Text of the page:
The British guitar legend Eric Clapton has told of the self-disgust he felt at seeing old footage of himself chanting racist slogans at a 1976 concert in the British city of Birmingham.
Clapton was speaking at a Q&A in London following the screening of the highly anticipated biographical documentary Eric Clapton: Life in 12 Bars.
The 18-time Grammy winner said he felt shame about the notorious incident, wherein he praised the racist Tory MP Enoch Powell, declared that Britain must stop itself from becoming a “black colony,” and said “England is for white people, man.”
“I don’t want you here, in the room or in my country,” Clapton declared. “Listen to me, man! I think we should vote for Enoch Powell. Enoch’s our man. I think Enoch’s right, I think we should send them all back. Stop Britain from becoming a black colony. Get the foreigners out. Get the wogs out. Get the coons out. Keep Britain white. I used to be into dope, now I’m into racism. It’s much heavier, man. Fucking wogs, man. Fucking Saudis taking over London. Bastard wogs. Britain is becoming overcrowded and Enoch will stop it and send them all back. The black wogs and coons and Arabs and fucking Jamaicans and fucking… don’t belong here, we don’t want them here. This is England, this is a white country, we don’t want any black wogs and coons living here. We need to make clear to them they are not welcome. England is for white people, man. We are a white country. I don’t want fucking wogs living next to me with their standards. This is Great Britain, a white country. What is happening to us, for fuck’s sake?”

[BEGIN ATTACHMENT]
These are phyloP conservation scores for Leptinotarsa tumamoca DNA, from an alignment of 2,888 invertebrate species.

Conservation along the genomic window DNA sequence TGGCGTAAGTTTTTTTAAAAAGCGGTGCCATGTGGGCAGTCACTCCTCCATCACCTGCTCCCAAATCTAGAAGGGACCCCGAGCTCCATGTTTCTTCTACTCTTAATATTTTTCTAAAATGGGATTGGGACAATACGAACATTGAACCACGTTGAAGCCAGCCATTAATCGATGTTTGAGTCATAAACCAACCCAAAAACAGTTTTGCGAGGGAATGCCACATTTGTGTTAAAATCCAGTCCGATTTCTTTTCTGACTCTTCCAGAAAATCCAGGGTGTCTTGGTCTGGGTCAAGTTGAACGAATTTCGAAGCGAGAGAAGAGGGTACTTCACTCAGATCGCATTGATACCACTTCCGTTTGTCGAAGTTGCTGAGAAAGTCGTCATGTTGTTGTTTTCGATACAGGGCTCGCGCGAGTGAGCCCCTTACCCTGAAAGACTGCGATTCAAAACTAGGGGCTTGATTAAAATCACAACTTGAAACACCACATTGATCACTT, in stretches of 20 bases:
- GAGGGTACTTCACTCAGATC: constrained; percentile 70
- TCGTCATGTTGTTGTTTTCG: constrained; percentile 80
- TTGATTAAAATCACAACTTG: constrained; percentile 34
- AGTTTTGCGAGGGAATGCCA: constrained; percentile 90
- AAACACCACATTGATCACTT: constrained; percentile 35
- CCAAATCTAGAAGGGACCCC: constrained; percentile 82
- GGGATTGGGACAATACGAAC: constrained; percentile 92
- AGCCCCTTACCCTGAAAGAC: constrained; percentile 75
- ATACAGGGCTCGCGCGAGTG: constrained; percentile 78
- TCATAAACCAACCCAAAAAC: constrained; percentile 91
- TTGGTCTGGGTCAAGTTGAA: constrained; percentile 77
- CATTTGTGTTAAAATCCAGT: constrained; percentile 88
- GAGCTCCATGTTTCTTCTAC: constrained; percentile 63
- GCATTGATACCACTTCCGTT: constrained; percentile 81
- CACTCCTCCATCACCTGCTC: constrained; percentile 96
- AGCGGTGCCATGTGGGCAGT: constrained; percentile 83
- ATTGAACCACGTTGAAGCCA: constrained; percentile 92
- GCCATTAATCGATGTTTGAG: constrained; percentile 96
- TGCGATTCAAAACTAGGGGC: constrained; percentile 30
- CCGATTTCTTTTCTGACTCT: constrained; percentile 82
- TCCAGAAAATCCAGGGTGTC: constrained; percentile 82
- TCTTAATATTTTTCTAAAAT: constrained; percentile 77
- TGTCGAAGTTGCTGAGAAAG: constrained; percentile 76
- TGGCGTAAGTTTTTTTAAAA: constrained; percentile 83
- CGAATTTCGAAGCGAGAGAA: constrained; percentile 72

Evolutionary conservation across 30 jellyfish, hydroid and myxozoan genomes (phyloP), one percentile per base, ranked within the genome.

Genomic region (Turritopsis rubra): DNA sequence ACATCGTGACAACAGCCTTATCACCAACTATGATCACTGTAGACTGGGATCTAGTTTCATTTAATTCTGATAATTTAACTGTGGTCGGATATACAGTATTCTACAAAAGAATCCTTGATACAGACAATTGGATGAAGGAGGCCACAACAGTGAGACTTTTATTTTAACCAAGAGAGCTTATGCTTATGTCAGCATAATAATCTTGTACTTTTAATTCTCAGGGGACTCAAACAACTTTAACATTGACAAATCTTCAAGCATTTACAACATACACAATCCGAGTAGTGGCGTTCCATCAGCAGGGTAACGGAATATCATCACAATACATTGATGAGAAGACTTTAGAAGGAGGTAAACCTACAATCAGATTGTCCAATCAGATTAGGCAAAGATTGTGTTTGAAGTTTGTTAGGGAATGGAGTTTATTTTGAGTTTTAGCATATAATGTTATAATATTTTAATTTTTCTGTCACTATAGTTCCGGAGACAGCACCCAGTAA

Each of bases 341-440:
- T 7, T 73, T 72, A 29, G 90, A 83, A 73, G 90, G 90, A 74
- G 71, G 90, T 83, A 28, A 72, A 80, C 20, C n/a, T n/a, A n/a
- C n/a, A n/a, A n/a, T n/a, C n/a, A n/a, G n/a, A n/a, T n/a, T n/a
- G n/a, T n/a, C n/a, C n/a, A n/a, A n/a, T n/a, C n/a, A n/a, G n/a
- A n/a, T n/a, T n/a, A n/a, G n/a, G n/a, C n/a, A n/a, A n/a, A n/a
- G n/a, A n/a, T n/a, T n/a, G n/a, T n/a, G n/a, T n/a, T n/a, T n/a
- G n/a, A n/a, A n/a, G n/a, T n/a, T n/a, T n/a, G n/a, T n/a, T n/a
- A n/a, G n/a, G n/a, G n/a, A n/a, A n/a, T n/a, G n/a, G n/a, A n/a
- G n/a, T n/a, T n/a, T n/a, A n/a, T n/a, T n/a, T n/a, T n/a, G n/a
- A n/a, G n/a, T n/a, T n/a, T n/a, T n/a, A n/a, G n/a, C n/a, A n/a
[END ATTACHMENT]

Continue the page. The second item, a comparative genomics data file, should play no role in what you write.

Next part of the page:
Clapton’s bizarre outburst, which helped spur the Rock Against Racism movement, saw him labeled a racist for many years, and he has subsequently apologized many times, blaming his addiction to drink and drugs for the outburst.
The musician reveals in the film that he would drink a bottle of cognac by midday, before snorting cocaine from a knife at lunch.
The singer said last night that watching the unedited footage, which is included in Lili Zanuck’s new film out next month, left him newly “disgusted” with himself for his “chauvinistic” and “fascistic” comments on stage.
According to the Daily Mail he added: “I sabotaged everything I got involved with.”
He said: “I was so ashamed of who I was, a kind of semi-racist, which didn’t make sense. Half of my friends were black, I dated a black woman, and I championed black music.”
Clapton believes that much of his addiction can be traced to the fact that he was brought up believing his grandparents were his parents and his mother was his sister. When he discovered the truth, his mother rejected him.
The film also covers the 1991 death of his 4-year-old son, Conor, who fell from the 53rd floor of a New York apartment building.
Clapton says the tragedy helped him get sober, and to exist from that point on “to honor the memory of my son.”
He also discusses his romance with Pattie Boyd, whom he fell in love with when she was married to George Harrison.
“I knew it was wrong, George was my best friend,” he says, “But I felt the compulsion toward her. She was the most incredible woman I had ever met. Even though they were married, I wanted her, even though she was unavailable.”
Clapton married Pattie in 1979 but they split nine years later.
Clapton—who is a three-time inductee to the Rock and Roll Hall of Fame, once as a solo artist and as a member of The Yardbirds and also Cream—added: “There is no doubt. I went into a cave of self-pity and despair and the only thing that was the light at the end of the tunnel was this music.”